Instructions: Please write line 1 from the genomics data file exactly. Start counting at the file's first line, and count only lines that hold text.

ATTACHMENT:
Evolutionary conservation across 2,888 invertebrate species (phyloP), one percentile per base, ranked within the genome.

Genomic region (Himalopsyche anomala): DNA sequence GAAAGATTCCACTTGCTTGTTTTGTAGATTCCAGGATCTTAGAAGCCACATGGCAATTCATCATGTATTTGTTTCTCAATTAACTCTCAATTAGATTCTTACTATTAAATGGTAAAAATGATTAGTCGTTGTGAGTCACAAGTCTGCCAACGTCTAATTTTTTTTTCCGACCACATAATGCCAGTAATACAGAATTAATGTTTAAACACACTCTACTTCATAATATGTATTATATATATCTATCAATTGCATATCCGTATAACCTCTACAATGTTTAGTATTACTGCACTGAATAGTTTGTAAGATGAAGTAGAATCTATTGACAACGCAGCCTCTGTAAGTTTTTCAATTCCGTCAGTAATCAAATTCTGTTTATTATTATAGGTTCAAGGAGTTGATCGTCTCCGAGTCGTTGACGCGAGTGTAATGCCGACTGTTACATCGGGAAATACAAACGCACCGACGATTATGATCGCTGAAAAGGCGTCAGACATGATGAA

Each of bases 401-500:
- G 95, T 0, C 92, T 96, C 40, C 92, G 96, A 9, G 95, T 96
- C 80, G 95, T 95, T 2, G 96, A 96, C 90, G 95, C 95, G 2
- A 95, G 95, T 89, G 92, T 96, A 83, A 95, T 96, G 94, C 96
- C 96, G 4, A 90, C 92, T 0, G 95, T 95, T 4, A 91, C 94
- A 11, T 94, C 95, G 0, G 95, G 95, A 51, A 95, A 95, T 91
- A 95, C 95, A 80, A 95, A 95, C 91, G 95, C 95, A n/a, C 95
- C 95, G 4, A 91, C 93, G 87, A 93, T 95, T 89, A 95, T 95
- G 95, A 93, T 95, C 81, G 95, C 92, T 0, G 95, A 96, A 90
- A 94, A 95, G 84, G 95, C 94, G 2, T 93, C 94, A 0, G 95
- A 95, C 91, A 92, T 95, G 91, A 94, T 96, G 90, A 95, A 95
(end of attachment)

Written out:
Evolutionary conservation across 2,888 invertebrate species (phyloP), one percentile per base, ranked within the genome.